The doctors were saying I’d be out a year, I’m going to have a lot of problems, blah blah blah...... I’m good, before a year. (I’ve) been back to training for quite some time, but I didn’t want to jump the gun with a bad injury.
The only other time I was on the sidelines (this long) was when I was getting signed to UFC. I was off for seven months due to negotiating with UFC. Once that was done, I was set to fight in June 2014. They pulled me off that card a couple days before the fight for not passing the medicals even though I begged them to let me fight anyway.
I was poked in the eye by a scumbag opponent, which caused me issues. I didn’t even know until I failed the eye test, but I had a detached retina. UFC stepped up and paid for my surgery the following week, (I) passed the eye test a couple of weeks later and eventually my UFC debut was Sept, 2014, in Tokyo, Japan. That’s why I was sidelined the one other time. (I plan) on avoiding injuries and getting at minimum three fights in 2017. I’m hoping to get 4-5 fights within the year, but we’ll see how things play out. I don’t want to get ahead of myself.
I wanted to fight no later than January, but the February 4th offer, the night before the Super Bowl, in the same city as the Super Bowl, was too good to pass up.
• How have you filled that void of not having a fight for so long while also recovering?
Improving myself in personal life, improving my family, working on other businesses / investments, improving my skills in business and taking some time to enjoy life.
It’s so easy to be so busy you don’t get free time to enjoy the things that matter the most, so I needed this time off to truly understand that.
I’m still young and in my twenties, I have a lot to learn still, and I love how all my Iowans are down to earth good people and living life the way everyone should.
So I try to learn from watching others and improving so life doesn’t pass me by without enjoying things.
• Since your last fight, your first loss in UFC, what aspects of your fighting have you been focused on?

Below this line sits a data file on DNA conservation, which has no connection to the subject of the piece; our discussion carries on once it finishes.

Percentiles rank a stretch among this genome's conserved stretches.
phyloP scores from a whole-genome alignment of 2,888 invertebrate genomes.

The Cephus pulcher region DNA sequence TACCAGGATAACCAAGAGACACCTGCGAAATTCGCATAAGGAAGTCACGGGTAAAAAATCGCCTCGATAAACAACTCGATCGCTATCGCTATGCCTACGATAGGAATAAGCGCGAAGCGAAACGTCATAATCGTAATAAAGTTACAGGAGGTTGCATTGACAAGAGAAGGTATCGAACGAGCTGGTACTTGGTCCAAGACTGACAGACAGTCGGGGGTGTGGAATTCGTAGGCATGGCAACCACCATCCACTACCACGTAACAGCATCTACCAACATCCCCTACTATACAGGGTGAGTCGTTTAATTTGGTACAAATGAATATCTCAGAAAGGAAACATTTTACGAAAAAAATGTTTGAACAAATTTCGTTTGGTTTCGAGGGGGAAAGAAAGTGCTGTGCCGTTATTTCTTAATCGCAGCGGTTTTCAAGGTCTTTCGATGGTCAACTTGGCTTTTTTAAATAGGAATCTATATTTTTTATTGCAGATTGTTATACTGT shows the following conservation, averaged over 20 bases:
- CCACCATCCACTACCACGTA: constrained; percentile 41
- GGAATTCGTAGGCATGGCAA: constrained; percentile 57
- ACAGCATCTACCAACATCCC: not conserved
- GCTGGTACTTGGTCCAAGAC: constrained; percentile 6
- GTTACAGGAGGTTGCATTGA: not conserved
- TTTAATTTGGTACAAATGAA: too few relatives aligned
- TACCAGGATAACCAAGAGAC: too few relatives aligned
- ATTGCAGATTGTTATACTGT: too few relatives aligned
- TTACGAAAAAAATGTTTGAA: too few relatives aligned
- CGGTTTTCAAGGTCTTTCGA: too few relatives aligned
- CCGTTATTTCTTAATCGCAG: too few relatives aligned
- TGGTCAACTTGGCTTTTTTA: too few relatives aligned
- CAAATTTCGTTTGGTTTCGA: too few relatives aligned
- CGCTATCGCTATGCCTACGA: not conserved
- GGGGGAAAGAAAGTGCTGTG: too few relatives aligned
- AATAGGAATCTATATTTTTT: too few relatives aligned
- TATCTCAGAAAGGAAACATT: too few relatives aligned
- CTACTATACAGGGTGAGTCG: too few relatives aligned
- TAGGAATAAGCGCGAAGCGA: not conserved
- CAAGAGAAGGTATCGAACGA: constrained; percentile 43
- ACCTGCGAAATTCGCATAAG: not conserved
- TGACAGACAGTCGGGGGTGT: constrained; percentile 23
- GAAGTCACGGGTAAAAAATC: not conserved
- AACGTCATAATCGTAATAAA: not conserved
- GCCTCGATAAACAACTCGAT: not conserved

There isn’t an area that I haven’t improved. My surroundings, my mindset, my work ethic, my motivation, my emotions and every martial art – I’ve been working on all of it.
• What do you expect from your opponent, James Vick and how will you beat him?
He’ll most likely fight the same way he’s been fighting, most likely will be improved all around. To me, I expect all opponents to be the best at everything once it’s time to fight. But none of that matters. I don’t give a sh*t what my opponent thinks he’s going to do – I’m going to do what I do and that’ll be that. I’ll attack his will to win, once I break that, I’ll focus on making a highlight out of him.
“The Korean Zombie” Chan Sung Jung will headline the UFC Super Bowl card as he faces Dennis Bermudez in the main event inside the Toyota Center.The 29-year old stands 5’7” weighing in at 145 pounds. He boasts a 13-4 career record thanks to a powerful punch and aggressive fighting style. Bermudez stands 5’6” and boasts a 17-5 career record. He specializes in the “ground-and-pound” attack and takedowns.
Tickets for the UFC Houston main event go on sale Jan. 6 with the main fight card broadcast on FS1.
It’s important for Case to stay focused during the day, as he limits his time on the internet, on his phone or wasting away being stagnant. He blocks off time each day for limited internet and social media use but also makes sure there are certain times he cannot be around technology. The first restricted time frame is first thing in the morning, to avoid setting a poor pace for his day. With that, Case makes sure family time is slotted into his schedule. It’s a vital part of staying focused.
“My circle of communication becomes very small until the fight is completed,” Case said. “I cram as much as I can in each day to assure I am maximizing each day. I hate being lazy / sitting around.”